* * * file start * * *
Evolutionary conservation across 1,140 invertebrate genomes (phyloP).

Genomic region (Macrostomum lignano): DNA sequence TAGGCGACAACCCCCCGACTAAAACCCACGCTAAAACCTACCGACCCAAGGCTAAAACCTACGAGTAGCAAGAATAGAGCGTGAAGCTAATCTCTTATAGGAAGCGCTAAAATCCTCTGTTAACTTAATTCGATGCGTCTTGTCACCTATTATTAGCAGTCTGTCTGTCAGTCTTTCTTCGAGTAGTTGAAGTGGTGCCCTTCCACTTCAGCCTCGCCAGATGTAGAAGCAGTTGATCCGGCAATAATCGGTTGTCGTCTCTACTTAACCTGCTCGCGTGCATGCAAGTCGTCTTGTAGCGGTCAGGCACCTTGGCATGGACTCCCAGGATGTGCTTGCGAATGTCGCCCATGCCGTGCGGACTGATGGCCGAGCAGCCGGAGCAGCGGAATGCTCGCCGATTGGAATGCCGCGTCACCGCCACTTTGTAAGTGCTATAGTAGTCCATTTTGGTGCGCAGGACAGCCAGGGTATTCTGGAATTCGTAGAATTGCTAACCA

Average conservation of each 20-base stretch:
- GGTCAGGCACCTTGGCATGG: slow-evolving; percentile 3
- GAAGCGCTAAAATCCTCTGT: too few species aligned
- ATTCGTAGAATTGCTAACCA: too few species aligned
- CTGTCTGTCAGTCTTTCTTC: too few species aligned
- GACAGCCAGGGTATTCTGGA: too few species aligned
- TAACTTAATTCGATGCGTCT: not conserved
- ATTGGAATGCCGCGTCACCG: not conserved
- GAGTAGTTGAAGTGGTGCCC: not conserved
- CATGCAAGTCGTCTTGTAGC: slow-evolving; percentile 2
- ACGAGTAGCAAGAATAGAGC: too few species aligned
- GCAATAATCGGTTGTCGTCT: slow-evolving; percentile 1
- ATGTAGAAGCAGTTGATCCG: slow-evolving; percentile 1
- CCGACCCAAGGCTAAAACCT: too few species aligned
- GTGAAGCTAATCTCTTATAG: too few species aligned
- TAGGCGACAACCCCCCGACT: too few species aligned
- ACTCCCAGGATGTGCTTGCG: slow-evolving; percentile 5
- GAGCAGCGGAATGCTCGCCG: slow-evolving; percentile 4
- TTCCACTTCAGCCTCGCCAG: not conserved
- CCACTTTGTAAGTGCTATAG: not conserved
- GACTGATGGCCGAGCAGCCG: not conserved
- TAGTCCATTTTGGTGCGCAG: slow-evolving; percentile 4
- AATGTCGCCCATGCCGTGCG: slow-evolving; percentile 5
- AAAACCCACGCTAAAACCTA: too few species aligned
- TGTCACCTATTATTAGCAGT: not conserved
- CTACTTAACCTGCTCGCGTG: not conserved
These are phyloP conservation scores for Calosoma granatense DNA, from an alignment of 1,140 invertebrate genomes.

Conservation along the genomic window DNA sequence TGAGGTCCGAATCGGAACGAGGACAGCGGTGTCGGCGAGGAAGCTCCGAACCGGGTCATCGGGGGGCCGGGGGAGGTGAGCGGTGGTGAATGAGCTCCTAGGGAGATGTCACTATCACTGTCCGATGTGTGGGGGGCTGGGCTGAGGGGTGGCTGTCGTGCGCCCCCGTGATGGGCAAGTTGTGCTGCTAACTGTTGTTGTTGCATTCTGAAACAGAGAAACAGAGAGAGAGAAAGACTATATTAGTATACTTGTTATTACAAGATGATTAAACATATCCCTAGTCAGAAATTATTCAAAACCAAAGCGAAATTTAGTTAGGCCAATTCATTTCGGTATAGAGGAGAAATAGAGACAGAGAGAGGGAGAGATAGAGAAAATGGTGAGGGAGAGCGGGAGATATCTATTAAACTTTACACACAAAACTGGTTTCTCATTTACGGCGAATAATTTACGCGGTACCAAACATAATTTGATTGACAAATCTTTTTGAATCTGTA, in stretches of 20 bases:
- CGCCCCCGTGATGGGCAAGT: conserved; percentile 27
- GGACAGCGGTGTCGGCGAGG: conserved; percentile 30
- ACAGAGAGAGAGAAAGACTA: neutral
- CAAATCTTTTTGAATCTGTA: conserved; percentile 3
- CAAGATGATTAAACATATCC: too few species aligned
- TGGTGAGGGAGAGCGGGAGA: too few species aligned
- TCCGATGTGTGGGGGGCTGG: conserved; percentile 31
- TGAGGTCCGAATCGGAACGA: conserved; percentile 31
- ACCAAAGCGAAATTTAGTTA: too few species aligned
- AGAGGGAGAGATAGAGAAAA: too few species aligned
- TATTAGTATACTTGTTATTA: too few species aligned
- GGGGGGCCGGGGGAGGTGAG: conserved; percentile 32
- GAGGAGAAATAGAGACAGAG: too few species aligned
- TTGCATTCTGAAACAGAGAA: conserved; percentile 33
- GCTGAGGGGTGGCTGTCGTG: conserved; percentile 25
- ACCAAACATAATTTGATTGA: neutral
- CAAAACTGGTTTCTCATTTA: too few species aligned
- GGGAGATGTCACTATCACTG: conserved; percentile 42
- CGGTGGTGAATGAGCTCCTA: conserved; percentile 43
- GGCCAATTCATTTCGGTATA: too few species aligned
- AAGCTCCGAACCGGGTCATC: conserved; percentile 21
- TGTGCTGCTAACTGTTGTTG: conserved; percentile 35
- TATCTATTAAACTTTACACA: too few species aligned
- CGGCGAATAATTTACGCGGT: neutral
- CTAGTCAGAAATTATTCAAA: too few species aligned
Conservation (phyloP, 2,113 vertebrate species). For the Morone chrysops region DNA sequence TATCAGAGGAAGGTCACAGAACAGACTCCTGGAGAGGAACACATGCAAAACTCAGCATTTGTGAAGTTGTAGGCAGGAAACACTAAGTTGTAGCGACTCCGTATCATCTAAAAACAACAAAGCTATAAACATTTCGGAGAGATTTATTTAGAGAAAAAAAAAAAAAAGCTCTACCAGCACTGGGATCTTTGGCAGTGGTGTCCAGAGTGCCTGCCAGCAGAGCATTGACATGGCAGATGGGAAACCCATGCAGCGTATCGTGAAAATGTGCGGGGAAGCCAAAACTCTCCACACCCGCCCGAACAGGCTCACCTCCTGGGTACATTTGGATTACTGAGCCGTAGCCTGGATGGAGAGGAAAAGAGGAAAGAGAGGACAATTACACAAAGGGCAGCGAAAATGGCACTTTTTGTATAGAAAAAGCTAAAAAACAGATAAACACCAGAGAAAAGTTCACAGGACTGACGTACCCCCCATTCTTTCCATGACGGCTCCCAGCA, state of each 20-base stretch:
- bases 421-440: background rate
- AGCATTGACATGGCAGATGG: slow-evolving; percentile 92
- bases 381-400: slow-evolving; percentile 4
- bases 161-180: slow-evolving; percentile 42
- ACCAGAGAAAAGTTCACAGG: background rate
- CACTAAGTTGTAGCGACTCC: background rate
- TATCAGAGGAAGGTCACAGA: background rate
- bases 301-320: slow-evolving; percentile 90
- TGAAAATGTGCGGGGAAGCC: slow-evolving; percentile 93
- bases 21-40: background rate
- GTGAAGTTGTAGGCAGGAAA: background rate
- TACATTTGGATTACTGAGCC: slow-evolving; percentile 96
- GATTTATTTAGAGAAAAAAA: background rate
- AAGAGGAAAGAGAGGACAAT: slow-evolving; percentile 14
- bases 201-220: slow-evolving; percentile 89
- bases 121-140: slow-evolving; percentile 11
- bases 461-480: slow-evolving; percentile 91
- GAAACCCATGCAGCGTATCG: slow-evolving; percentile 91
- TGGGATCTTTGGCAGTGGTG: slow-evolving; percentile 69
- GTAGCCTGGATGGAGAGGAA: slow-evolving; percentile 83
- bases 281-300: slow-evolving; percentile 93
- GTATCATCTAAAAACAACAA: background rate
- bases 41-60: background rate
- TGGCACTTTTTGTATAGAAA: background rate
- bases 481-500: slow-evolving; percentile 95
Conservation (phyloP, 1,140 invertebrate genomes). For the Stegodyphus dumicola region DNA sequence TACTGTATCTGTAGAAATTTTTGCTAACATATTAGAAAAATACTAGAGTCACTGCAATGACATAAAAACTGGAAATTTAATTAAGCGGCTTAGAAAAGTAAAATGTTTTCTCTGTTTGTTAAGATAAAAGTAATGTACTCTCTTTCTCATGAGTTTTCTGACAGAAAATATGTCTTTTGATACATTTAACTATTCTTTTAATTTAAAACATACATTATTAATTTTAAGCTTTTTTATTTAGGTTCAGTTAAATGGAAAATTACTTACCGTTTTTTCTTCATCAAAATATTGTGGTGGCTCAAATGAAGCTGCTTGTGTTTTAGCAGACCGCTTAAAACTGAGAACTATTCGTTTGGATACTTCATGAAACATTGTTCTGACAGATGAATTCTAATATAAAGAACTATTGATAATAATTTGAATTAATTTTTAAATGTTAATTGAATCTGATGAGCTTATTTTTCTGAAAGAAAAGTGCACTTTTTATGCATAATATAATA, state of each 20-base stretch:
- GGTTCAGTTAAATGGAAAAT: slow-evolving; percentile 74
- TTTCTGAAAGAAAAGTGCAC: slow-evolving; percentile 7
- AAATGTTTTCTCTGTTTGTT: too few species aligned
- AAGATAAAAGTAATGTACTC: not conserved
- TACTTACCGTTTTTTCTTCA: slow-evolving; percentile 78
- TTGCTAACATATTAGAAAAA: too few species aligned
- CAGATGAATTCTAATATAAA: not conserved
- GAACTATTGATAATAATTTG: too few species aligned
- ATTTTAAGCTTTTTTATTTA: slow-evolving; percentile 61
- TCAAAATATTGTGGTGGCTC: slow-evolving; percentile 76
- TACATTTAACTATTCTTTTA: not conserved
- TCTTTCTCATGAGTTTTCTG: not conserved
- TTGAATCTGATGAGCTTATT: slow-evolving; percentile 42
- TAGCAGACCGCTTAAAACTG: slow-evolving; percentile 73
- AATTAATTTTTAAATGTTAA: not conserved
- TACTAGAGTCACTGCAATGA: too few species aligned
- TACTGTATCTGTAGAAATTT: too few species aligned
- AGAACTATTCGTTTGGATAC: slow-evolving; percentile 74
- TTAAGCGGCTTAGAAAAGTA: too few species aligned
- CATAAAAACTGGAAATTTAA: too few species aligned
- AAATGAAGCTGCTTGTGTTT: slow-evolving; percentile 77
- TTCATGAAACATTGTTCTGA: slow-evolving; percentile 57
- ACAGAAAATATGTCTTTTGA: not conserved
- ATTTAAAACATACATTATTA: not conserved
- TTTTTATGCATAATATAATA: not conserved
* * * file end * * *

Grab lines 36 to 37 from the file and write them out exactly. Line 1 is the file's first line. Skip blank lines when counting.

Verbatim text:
- TGGTGAGGGAGAGCGGGAGA: too few species aligned
- TCCGATGTGTGGGGGGCTGG: conserved; percentile 31